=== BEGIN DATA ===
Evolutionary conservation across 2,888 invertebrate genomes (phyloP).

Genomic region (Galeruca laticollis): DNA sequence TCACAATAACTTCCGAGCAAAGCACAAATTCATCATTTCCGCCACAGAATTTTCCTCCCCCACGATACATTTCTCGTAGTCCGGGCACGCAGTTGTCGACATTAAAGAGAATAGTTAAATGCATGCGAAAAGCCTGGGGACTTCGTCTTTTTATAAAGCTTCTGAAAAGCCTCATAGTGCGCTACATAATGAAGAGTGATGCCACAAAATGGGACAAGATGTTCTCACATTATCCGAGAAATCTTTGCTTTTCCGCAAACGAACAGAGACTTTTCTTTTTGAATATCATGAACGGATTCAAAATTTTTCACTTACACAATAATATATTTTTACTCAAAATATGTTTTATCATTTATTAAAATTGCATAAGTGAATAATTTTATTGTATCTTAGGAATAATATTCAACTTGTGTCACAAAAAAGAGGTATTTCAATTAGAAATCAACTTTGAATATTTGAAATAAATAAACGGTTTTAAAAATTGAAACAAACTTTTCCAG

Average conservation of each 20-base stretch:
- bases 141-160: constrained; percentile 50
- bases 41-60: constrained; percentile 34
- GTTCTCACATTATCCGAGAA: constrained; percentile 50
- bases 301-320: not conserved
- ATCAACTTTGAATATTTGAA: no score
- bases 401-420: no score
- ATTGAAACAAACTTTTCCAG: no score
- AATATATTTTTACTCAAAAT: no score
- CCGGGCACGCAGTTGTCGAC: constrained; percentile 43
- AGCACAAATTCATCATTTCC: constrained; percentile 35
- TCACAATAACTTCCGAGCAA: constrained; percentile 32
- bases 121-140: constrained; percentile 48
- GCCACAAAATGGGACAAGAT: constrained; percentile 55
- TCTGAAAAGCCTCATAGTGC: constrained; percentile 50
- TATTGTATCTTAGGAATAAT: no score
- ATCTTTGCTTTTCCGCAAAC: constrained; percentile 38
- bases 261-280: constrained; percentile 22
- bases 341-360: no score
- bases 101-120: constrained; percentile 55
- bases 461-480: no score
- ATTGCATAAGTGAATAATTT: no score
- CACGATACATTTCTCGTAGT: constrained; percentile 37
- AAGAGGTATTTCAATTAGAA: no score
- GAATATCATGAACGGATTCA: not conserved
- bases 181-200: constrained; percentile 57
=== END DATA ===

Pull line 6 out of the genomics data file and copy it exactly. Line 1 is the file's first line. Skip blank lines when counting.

- GTTCTCACATTATCCGAGAA: constrained; percentile 50